"Thus it is that in war the victorious strategist only seeks battle after the victory has been won, whereas he who is destined to defeat first fights and afterwards looks for victory." –Sun Tzu
There are perhaps three games in every season where I truly believe the officiating may have an impact on the outcome of a game. This is one of them.
UMass is built on finesse and open court play. They love to play fast–the Minutemen are second only to VCU in most possessions per game in the A10. They are a pretty team. In order to slow that speed, length, and athleticism, VCU is going to have to play a more physical brand of defense.
If the officials are allowing contact it is a good thing. If they choose to call things tight, well, that ain't so hot. So keep an eye on the early stages of this one to see how many whistles blow. But that really that cuts both ways. The Rams are going to have to play physical, pounding, concrete-screen-setting, grinding offense. That means getting the ball into the post, where those same whistles will go their way.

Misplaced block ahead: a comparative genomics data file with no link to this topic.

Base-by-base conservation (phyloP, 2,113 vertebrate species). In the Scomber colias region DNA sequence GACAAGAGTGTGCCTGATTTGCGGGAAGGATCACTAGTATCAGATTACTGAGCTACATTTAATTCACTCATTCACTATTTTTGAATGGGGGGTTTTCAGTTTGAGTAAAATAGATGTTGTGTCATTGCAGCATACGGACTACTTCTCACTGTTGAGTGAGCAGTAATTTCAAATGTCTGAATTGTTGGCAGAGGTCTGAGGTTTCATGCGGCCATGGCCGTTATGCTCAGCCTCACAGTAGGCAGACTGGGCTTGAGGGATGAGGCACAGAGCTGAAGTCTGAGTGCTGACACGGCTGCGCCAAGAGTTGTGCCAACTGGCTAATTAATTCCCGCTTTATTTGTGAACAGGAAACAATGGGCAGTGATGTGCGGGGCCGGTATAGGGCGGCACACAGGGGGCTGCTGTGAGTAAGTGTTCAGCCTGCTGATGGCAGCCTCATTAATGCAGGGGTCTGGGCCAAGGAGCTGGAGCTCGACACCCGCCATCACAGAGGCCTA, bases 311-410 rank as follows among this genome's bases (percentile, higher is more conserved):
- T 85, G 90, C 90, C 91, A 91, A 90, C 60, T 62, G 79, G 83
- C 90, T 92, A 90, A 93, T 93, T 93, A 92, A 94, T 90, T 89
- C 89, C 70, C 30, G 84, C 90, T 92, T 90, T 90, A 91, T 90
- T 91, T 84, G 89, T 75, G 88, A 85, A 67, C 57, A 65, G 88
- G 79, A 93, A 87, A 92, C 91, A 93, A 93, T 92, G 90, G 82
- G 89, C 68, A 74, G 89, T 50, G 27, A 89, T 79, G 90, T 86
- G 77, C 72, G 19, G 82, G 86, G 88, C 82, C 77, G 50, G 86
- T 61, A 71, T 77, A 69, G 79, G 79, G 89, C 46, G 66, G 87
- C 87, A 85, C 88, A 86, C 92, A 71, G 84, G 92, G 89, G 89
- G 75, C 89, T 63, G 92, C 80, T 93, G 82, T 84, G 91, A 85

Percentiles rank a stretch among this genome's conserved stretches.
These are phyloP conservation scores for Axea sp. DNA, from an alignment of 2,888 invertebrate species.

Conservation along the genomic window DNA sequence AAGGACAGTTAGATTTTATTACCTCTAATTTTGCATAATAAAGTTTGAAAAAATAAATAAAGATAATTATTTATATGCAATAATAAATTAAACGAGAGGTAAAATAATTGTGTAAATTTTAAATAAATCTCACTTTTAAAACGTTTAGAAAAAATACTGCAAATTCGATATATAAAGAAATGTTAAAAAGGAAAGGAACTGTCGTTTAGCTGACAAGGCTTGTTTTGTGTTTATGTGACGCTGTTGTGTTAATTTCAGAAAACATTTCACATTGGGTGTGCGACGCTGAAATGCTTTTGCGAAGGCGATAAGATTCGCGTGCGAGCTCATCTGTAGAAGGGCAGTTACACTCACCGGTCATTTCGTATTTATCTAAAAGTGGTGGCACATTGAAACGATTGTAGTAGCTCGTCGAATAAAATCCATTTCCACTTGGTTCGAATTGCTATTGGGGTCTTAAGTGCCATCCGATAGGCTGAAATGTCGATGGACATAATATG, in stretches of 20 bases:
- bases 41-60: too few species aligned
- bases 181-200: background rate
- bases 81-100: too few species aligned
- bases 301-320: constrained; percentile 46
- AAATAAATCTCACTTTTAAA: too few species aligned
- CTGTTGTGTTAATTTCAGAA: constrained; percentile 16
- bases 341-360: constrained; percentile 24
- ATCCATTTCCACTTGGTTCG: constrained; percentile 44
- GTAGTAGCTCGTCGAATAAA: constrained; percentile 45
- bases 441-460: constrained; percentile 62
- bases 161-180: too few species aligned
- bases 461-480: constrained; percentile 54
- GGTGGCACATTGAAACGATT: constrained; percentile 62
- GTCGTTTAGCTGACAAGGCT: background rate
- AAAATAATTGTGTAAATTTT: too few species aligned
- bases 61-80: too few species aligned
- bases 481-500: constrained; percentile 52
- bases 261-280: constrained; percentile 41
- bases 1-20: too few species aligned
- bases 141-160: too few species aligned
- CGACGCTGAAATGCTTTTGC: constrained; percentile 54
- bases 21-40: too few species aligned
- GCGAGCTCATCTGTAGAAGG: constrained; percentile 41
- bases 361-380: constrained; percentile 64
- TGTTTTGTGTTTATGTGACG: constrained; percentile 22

So that we are perfectly clear, this is no set up. Unless they make a ridiculous charging call, there is no blaming officiating for anything. The reality in college basketball is that games are called a certain way, and both teams must adjust to the way each game is being officiated.
All I'm saying is that "let them play" favors the Rams.
These two teams play the fastest pace in the conference–VCU is #1 with almost 71 possessions per game and the Minutemen are #2 with more than 69 possessions per game. UMass' celerity matters as they will turn the ball over, but when they hold on to the basketball they are dangerous–they are second in the A10 in shooting percentage.
Ego matters–nobody blocks more shots than this UMass team and VCU will play in front of an amped up, sold out crowd. The Rams are going to have to play very confident basketball. They cannot let themselves get down or frustrated when plays don't go their way.
This is especially true for momentum plays like lob dunks and blocked shots. UMass thrives on those momentum plays, so VCU has to keep their wits about them.